AS Presents has two shows that night. First, Papa Mali and the Instagators play Louisiana swamp funk in the Kate Buchanan Room (for free). Later, down at Mazzotti's, it's "acoustic mayhem," a taping for KHUM's "Chicken Scratch" featuring The Waybacks, a quartet of veteran performers from the Bay Area swerving between jazz and chicken-picked country, Irish reels and Parisian swing, cowboy tunes, beat poetry and originals tunes. Opening the show, David Rovics, a political songwriter who tempers dead serious material with humor. "I try to be funny," says Rovics. "You can't just play one depressing song after another or you lose people. But the depressing songs can be effective in the right context."

Rovics also plays the following night for a quite different show in the Kate Buchanan Room, opening for Oakland's The Coup, a hyperpolitical hip hop outfit whose name is pronounced with a silent "P" -- coup as in coup d'état, the overthrow of the government.

Sunday evening, again in HSU's Kate Buchanan Room, it's a disaster relief benefit for hurricane-battered Grenada featuring an interesting array of bands: Cuckoo's Nest, the Bayou Swamis, Lila Nelson and Friends, Sambaphonic and Dun Dun Fare.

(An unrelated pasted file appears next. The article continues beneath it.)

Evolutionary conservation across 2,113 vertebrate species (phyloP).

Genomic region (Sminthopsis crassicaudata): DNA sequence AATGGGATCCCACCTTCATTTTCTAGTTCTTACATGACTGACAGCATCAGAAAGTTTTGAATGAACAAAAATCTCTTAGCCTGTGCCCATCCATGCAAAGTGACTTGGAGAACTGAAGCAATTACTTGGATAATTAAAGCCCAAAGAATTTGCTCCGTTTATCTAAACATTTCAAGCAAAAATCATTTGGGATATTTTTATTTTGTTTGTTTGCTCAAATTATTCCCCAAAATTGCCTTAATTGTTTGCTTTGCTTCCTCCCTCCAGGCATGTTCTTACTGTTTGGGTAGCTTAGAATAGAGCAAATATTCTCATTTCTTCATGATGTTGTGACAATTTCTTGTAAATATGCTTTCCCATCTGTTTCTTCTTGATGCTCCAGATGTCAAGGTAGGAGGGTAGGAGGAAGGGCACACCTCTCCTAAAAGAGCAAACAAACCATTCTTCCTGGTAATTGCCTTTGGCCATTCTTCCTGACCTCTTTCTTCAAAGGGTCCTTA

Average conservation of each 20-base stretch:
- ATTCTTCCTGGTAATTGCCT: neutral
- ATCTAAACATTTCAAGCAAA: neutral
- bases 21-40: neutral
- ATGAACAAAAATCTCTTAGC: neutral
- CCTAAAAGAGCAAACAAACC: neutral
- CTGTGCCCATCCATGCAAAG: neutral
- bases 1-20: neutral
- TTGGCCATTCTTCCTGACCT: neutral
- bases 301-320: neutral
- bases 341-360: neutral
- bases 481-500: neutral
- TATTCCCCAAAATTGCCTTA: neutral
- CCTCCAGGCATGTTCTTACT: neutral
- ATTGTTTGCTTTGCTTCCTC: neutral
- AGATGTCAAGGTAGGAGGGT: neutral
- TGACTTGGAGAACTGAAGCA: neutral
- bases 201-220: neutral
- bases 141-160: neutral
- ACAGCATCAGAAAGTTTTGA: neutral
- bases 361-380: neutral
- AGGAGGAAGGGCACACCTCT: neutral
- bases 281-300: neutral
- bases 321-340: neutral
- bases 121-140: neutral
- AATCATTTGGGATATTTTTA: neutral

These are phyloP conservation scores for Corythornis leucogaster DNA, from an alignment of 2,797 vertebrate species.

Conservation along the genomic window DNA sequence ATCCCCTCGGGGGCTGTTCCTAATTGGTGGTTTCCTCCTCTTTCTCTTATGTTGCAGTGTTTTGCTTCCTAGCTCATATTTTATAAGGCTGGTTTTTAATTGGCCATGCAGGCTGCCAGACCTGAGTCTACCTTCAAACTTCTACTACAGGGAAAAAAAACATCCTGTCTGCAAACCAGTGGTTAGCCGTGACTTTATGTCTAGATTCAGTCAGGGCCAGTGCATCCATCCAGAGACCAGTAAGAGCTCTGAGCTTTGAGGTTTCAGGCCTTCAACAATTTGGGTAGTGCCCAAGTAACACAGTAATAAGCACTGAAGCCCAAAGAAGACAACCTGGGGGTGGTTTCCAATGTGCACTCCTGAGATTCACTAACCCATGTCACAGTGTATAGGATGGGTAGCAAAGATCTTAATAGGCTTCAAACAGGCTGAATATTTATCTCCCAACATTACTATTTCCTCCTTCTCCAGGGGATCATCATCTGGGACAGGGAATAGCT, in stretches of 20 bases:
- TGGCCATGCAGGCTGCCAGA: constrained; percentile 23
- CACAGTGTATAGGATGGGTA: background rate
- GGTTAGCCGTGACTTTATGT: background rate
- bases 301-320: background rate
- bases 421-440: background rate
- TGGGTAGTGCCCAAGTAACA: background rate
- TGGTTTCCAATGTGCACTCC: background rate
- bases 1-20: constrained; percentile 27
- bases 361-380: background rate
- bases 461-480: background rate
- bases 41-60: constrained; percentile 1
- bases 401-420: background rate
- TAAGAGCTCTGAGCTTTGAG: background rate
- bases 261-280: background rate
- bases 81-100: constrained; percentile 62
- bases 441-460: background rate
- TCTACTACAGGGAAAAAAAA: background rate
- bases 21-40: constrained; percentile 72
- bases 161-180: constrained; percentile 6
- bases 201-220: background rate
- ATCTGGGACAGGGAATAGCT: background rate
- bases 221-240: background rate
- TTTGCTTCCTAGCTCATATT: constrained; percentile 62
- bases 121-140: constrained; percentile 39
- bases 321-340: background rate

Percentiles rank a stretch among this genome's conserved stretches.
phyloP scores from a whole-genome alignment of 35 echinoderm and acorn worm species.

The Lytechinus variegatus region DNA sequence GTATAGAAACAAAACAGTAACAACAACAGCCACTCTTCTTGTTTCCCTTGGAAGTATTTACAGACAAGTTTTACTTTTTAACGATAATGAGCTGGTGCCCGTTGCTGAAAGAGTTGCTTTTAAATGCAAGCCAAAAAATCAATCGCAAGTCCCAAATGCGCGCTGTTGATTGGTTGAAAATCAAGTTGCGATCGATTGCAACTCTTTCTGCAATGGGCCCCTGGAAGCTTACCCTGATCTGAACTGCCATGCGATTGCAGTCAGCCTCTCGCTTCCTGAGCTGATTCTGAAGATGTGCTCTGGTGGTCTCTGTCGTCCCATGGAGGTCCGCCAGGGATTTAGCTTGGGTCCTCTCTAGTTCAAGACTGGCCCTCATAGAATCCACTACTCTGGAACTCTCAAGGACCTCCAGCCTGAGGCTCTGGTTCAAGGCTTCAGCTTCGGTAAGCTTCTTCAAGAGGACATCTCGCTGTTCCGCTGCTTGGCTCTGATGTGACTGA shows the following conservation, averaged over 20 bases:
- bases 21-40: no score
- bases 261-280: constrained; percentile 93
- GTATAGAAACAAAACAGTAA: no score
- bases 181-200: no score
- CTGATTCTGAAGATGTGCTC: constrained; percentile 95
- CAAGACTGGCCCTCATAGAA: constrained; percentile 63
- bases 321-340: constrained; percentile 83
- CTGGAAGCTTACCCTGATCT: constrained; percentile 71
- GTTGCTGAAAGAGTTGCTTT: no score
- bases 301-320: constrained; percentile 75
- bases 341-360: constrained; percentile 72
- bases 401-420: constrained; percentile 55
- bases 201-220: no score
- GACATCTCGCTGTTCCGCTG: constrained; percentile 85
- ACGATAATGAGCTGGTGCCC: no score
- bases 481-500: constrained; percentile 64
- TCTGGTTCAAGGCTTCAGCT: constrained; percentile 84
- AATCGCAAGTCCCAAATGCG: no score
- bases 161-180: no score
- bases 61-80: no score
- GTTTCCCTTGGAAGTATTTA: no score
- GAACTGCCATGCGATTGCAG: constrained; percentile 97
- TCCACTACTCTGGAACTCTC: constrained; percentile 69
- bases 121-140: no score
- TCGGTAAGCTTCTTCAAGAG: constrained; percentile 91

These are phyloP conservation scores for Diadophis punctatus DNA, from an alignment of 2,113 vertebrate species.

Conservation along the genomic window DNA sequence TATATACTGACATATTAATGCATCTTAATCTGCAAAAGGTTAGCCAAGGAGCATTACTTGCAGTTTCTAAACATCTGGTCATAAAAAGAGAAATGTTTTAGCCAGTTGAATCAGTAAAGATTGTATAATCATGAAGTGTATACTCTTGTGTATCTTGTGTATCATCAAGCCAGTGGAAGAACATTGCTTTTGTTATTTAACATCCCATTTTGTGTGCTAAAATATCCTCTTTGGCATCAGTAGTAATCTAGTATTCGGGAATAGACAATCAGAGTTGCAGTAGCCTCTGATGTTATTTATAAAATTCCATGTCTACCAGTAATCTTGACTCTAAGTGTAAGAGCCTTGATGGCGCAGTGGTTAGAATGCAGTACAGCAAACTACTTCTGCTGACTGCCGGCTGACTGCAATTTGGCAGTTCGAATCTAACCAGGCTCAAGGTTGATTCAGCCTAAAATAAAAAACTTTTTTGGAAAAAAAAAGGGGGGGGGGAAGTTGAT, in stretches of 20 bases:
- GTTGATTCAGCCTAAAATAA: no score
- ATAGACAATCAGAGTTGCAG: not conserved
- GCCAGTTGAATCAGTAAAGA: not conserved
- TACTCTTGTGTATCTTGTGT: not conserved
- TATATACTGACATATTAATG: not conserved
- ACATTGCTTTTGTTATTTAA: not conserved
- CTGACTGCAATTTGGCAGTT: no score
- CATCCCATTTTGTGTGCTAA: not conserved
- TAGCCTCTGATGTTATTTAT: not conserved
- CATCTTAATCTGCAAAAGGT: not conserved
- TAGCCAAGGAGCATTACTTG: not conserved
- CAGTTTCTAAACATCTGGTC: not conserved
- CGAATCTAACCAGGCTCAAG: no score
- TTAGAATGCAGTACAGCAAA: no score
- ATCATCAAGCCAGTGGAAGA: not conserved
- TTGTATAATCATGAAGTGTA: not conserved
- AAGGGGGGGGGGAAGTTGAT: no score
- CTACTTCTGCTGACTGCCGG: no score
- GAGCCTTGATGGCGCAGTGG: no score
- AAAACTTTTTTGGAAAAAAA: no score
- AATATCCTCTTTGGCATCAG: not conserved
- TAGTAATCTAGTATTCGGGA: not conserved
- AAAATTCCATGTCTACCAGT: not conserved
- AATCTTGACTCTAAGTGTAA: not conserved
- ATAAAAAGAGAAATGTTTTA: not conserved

The name Martha Graham is synonymous with modern dance; a pioneer of 20th century choreography, Graham trained just about every major figure in the field. Graham died in 1991, but her dances live on. Monday, Oct. 25, the Martha Graham Dance Company performs some of them on the stage of the Van Duzer Theatre.

The "Future Sounds of Jazz" series continues Tuesday, Oct. 26, at Muddy Waters with Michel Navedo and friends joining forces with an all-star rhythm quartet called Sambata, with David Peñalosa, Eugene Novotney, Howie Kaufman and Rob Peterson.

That night at the Six Rivers Brewery, Mikey Dread lays down some serious reggae.

Election Day is just around the corner (Nov. 2, in case you forget) and the "Jam the Vote" concert series is winding things up with a big show Wednesday, Oct. 27, at the Arcata Community Center featuring Umphrey's McGee, a band based in Chicago that works the edges of the jam scene playing quirky music drawing on everything from Zappa to Phish for inspiration.

Coming next Thursday, Oct. 28, to Six Rivers Brewery, a simply amazing rock band called Stockholm Syndrome, a collaboration between former Arcata resident Jerry Joseph (of Jackmormons fame), Widespread Panic bassman Dave Schools, funk fusion guitarist Eric McFadden (leader of several bands), Danny Dziuk, a keyboard player from Berlin, and drummer Wally Ingram, a session master, seen here most recently with David Lindley. More on this one next week.


Bob Doran